If Avars are responsible for most of it then try to calculate:
    0,01*250 000 = 2500 ; Avar admixture is 2500/100 000 = 2,5%
    It means that they weren't looking like Asians at all.
    Last edited by matbir; 02-09-13 at 18:21.

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    Quote Originally Posted by Angela View Post
    What is high in certain parts of Europe is not "East Asian", but Siberian:

    In K=12b run: (link removed as I have less than 10 posts /Petter)

    Finland: 6.7 Siberian

    Mixed Slavs: 1.5 Siberian (and .4 East Asian)

    Russian: There are three populations, ranging from 7.3 to 3 for Siberian, and .8 to 1.1 for East Asian

    Of course, these calculators don't reflect the underlying North Eurasian in any Europeans, a la all the Reich group papers such as Lipson et al.
    Exactly - the map would be more interesting, if it showed Siberian instead of East Asian admixture. Of course there has never been any actual East Asian admixture in for example Finland. Rather, the East Asian-like genes have come from Siberian peoples, which themselves have partly North European genes, partly East Asian genes, and probably also unique genes of their own as the region has been inhabited for a long time. Since the Siberian cluster in such analyses is usually only about 50% mongoloid, the percantage of siberian genes in for example Finns is higher than the percentage of East Asian genes. (Another thing is how much one should trust cluster analyses on such matters.)

    The Siberian component in Finns has probably come from the proto-Saamis, before they entered present-day Lapland and mixed with the existing paleo-European people to form the current Saami population. The proto-Saamis had probably also picked it up from some other people, perhaps an ancient North-Easteran European population, since other Western Uralic groups (such as Baltic people, who previously spoke Finnic languages) do not have Siberian admixture.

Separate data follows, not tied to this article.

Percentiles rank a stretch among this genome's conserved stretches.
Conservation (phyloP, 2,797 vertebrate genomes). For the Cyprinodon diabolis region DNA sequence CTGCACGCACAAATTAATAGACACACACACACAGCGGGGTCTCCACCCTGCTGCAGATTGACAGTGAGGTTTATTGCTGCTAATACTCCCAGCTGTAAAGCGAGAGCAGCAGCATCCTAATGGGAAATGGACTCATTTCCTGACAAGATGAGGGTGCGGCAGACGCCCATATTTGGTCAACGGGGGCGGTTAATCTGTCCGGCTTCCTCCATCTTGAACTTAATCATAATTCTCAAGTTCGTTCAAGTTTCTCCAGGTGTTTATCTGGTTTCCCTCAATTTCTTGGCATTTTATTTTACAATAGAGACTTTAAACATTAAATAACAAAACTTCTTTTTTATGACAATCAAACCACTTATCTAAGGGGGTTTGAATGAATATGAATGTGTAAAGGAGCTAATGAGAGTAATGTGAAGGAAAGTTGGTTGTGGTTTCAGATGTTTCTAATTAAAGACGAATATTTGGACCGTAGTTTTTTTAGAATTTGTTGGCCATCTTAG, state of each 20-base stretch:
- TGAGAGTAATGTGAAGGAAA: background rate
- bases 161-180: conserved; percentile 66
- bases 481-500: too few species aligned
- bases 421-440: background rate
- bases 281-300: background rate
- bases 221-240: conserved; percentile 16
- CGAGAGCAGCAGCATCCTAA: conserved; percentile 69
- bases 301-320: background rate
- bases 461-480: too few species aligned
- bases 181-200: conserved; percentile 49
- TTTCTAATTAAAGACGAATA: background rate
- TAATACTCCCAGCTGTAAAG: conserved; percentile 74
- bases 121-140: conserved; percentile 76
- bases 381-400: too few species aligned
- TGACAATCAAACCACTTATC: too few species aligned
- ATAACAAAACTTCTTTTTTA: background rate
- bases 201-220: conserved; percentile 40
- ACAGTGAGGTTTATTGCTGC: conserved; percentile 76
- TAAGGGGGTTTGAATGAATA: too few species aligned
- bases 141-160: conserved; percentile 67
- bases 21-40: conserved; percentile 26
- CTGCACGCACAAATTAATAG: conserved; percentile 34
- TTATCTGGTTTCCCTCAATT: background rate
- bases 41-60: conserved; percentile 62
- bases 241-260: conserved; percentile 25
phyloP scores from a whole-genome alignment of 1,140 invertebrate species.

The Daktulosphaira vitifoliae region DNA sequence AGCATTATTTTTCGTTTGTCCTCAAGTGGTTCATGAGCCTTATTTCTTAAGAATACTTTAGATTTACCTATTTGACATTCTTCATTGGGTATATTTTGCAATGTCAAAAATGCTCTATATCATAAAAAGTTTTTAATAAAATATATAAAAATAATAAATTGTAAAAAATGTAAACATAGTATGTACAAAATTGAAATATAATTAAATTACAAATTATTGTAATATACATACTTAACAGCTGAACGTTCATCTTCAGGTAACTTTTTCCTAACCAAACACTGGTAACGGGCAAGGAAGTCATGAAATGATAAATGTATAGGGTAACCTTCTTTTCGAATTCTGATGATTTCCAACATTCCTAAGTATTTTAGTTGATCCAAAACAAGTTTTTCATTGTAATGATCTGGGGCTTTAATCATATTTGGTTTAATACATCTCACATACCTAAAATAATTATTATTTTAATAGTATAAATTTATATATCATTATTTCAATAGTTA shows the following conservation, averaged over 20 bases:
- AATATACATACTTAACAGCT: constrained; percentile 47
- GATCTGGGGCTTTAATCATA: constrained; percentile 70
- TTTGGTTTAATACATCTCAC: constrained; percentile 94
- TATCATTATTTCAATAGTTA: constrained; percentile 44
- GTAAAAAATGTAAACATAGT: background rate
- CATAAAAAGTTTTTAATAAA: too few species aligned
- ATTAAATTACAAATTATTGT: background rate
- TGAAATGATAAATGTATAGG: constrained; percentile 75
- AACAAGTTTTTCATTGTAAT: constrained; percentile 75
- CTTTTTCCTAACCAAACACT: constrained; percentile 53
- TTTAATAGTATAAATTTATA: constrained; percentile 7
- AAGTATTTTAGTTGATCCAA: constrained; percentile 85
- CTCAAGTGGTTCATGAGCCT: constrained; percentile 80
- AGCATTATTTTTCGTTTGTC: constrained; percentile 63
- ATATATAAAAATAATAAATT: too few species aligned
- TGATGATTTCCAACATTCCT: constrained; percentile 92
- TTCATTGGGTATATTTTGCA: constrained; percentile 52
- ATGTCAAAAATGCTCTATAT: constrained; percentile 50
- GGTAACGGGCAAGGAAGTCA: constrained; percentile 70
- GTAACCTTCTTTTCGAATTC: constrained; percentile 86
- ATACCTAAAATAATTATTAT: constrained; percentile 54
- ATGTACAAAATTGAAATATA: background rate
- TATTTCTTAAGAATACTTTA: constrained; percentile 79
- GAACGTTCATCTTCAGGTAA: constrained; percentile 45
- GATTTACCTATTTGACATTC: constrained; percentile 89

"Siberian" should perhaps be considered more of a group of its own than a sub-group of East Asians. Hui Li et al are at least of that opinion in the paper "Genetic Landscape of Eurasia and ‘‘Admixture’’ in Uyghurs".

    Now, there is probably also of course "pure" East Asian admixture in Europe - something most have been left after all the migrations of steppe people into Europe.

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    Quote Originally Posted by silkyslovanbojkovsky View Post
    yes but Siberian is related to East Asian.
    Related yes, but hardly a sub-group. Siberian peoples probably do not have all genes that characterize East Asians. They have a surprising load of North European genes also, looking at cluster analyses.

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    Siberian y-DNA tends to go along the lines of the N,Q and C haplogroups.

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    Very cool, thanks for sharing!